the “collection” immediately under review, than to subject it to rigid criticism; we forbear commenting on several assertions, in maintaining which the reverend writer, if a little pressed, might perhaps find that he has no ingenuity to spare. We now consider it in reference to the subject of the “Essays.” Extravagant as such pretensions must seem to those whose convictions are of a different sort, and offensive as they were to individuals whose predilections are certainly not anti-episcopal, no notice, so far as we know, was taken of Mr. Hobart's productions, nor any thing published on the other side, till the summer of 1805. Then a writer, generally supposed to be the Rev. Dr. LINN, introduced into “the Albany Centinel,” under the head of “Miscellanies, No. ix.” some free strictures on the Episcopal claims. He immediately met with an antagonist of no mean powers, under the signature of a Layman of the Episcopal Church, who is understood to be Thomas Y. How, Esq. To the aid of the latter came the Rev. FREDERICK BEASLEY, Rector of St. Peter's Church, Albany, with the venerable name of Cyprian. Clemens, or Dr. L. himself, shortly appeared in favour of the Miscellanist; as the battle waxed sore, the band of the hierarchy was joined by two right reverend prelates, the one from this state, as Cornelius ; the other from Pennsylvania, as an Episcopalian; together with Mr. (now Dr.)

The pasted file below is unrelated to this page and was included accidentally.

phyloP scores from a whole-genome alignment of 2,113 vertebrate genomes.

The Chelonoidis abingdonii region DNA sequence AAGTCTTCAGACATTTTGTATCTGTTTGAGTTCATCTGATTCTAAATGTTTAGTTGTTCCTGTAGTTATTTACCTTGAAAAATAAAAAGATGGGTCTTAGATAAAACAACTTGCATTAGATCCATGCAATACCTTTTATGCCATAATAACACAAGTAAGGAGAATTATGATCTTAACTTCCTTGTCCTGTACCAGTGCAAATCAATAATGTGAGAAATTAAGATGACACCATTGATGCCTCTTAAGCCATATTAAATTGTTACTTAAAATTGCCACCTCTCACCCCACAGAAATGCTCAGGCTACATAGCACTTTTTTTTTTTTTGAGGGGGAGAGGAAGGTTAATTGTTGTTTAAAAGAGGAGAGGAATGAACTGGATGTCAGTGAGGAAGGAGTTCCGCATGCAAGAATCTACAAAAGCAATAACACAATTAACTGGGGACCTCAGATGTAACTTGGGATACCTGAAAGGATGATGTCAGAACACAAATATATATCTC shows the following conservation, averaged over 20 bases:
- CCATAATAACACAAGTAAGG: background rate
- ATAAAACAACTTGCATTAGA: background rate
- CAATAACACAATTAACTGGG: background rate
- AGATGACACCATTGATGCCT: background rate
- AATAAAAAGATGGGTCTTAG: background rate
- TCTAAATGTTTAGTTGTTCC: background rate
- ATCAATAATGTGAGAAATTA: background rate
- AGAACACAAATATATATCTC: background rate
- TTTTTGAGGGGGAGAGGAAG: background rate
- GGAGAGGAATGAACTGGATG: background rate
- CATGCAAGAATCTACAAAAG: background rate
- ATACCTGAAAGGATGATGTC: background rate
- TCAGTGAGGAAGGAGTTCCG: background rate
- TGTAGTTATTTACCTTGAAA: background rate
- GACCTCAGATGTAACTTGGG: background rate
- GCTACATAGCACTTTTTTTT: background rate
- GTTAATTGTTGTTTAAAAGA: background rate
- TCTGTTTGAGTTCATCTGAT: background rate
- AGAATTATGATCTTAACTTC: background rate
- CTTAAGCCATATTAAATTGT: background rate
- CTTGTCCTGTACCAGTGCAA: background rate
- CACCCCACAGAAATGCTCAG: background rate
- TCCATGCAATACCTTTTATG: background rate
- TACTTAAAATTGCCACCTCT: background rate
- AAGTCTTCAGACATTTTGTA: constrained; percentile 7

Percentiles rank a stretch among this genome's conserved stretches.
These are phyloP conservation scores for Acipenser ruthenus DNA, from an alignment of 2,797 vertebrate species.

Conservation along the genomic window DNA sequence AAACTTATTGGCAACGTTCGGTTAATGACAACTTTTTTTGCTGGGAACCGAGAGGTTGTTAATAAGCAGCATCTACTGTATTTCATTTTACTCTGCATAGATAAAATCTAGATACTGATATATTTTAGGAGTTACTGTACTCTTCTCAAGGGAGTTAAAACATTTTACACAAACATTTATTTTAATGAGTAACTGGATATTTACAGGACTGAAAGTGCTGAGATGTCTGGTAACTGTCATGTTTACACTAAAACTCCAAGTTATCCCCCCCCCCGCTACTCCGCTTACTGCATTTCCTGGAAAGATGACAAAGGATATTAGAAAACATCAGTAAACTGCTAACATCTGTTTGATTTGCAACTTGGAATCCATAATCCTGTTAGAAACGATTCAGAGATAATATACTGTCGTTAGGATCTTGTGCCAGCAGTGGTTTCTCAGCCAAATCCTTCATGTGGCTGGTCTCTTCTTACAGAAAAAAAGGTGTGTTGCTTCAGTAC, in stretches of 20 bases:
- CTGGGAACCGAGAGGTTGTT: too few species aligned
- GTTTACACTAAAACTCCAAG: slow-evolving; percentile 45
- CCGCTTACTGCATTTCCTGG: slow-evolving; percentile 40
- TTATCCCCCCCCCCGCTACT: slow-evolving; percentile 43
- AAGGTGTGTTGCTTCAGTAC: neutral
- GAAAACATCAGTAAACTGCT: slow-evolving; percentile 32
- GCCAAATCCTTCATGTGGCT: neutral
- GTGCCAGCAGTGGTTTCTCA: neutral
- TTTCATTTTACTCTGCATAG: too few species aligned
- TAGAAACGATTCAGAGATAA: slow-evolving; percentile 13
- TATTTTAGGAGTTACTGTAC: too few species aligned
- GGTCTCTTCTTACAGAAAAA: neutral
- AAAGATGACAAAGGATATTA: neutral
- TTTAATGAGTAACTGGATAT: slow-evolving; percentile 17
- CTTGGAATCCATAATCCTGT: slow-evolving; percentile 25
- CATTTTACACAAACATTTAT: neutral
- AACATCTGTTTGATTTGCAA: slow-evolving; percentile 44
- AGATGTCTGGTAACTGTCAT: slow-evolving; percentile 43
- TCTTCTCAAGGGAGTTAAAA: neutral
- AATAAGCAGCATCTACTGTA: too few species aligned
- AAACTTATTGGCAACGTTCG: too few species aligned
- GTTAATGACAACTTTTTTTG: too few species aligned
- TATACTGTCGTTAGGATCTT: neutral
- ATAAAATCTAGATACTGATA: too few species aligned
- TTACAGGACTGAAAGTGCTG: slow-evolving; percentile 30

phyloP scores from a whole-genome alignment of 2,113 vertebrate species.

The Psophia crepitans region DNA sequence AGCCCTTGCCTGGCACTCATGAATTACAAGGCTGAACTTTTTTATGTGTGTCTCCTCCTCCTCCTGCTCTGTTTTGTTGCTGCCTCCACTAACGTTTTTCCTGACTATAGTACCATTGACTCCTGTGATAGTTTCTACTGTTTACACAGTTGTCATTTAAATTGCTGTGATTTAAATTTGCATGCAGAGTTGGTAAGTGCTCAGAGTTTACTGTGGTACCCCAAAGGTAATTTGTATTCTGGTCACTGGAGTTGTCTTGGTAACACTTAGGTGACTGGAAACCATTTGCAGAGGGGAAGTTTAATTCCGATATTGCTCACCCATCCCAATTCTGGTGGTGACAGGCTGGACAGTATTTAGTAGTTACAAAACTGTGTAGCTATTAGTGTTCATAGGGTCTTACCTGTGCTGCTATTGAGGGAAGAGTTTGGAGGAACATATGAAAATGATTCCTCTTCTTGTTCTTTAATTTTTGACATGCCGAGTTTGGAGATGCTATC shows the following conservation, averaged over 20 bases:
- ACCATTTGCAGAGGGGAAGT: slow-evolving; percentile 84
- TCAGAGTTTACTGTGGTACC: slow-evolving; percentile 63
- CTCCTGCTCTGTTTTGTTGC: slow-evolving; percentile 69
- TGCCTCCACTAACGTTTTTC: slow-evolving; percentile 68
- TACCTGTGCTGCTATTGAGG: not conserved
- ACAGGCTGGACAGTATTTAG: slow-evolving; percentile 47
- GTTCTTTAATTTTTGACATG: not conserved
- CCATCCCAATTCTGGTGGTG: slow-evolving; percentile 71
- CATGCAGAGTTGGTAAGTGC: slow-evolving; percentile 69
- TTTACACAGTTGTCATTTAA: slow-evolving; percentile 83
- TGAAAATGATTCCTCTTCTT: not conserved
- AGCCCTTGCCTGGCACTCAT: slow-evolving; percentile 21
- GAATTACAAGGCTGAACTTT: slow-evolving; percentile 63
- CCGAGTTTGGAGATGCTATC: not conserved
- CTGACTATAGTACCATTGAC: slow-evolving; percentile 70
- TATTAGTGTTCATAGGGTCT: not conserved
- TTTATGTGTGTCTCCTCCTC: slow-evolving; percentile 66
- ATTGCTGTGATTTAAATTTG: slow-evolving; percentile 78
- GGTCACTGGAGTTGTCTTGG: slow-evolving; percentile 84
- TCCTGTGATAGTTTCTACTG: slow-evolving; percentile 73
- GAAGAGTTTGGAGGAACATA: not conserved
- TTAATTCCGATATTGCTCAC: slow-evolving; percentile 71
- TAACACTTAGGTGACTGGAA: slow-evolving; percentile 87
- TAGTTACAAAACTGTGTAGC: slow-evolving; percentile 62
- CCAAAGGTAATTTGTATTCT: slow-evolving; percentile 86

HoBART himself, in the twofold form of Detector and Vinder ; while the JMiscellanist re-appeared in the characters of Umpire and an Inquirer. By the forces thus marshalled, five against one, the warfare was protracted till the public grew weary, and the printer interposed to effect an armistice. However, that the record and the fruits of so memorable a campaign might not be lost, the Rev Mr. HoBART did not think it a misapplication of his time, nor a disservice to his church, to gather the pieces of both parties, and republish them in a separate volume with a preface, annotations, and comments of his own. We, accordingly, take up the “collection” as it came from his hands. We have heard a suggestion of unfairness in this transaction. We do not see how the charge can be supported, unless the writers on the Episcopal side have been permitted to alter and amend their essays without extending the same privilege to their opponents. The modification of a single paragraph may cover with ridicule the most forcible argument which was directed against it before the modification, and would insult the reader by imposing upon him something which was not the subject of remark. Of so degrading an artifice no reputable man ought to be lightly suspected. As we have no such suspicion, and as this alone could justify a charge of unfairness, we do not see that Mr. H. is at all reprehensible for republishing a set of essays which had been thrown upon the world without any pecuniary restriction, and accompanying them with such criticism as he deemed just. Mr. H. observes in his preface, that “the friends of the church and of Episcopacy, however reluctant to discuss an important religious topic in a public paper, were compelled to resort to the same mode, for defence, which the author of Miscellanies had chosen for his attack.” We la ment, as sincerely as themselves, that a JNewspaper was selected for such a discussion. We lamented it from the first. We never flattered ourselves that it would operate with a favourable influence either on the cause of truth, or on the social feeling of the community. But when Mr. H. and the Layman, and Cyprian, all complain of being assaulted in the peaceful exercise of a common right, and thus endeavour to throw the odium of aggression upon the author of “Miscellanies,” it is rather over-acting. To exclude all non-episcopalians from “the church which the Redeemer purifies by his blood, and quickens by his Spirit.”—to pronounce all their ministrations “irregular and invalid,”—to charge them with “great guilt” and threaten them with “imminent danger,” for “negligently or wilfully continuing in a state of separation” from the episcopal church—to represent them as “wilfully rending the peace and unity of the church; as obstinately contemning the means which God hath appointed for their salvation;” as “guilty of rebellion against their Almighty Law-giver, and Judge,”—to publish all this to the world; and then most gravely to tell these same non-episcopalians, that there is no attack upon them; but only a little wholesome admonition for the edification of devout episcopalians on the evening before the Holy Communion' and, moreover, to put on a lofty air, and break out into angry rebuke, toward those who are not satisfied with their explanation, is really an improvement in polemical finesse. But hold ! let us look again at these pretty figures of rhetoric, by which thunderbolts, hurled at the heads of opponents, are converted into the gentle dews of instruction and consolation to friends—Schismatics, usurpers, renders of the church's unity, rebels against their Almighty Law-giver!—Verily, if this is no attack upon nonepiscopalians, it is so like one, that we need a shrewd interpreter at our elbow, to prevent our mistaking it. “I never,” said Jack, of Lord Peter's brown bread, “ saw a piece of mutton in my life, so nearly resembling a slice from a twelvepenny loaf'." If Mr. H. had intended an attack upon the anti-episcopal denominations, in what manner could he have made it? Not by assailing them individually in the street: not by entering their houses and reading them a lecture on schism: not even by preaching against them in his own place of worship: for this would be “instructing his own people;” and if any others should happen to stroll in, he could not help that, more than he could hinder their buying and reading his books; which, according his own account, he neither desired nor expected. It is the dictate of common sense that if an author print and publish severe reflections upon any body of men, he not only attacks them, but does it in the most open manner possible. If one of our citizens should write and advertise in the Gazettes, a pamphlet, calling all the members of the community, but those of his own sect, traitors and rebels to the government, would Mr. H. or any body else, comprehended in the charge, be satisfied with such an apology as this: « You, have no right, sir, to be offended with any part of my pamphlet. It is true, I have called you a rebel and a traitor, but you should not construe these epithets into an attack upon you; for the least candour will enable you to perceive that I published my pamphlet for the exclusive use of my own connexions P’ Would this, we ask, convince Mr. H. or any one else, and send him home perfectly satisfied to be denounced, as a rebel and a traitor, so often as a zealous partisan might judge it conducive to the edification of his own particular friends? We believe not. Neither will the non-episcopalians be satisfied with Mr. H's, apology for himself. They will probably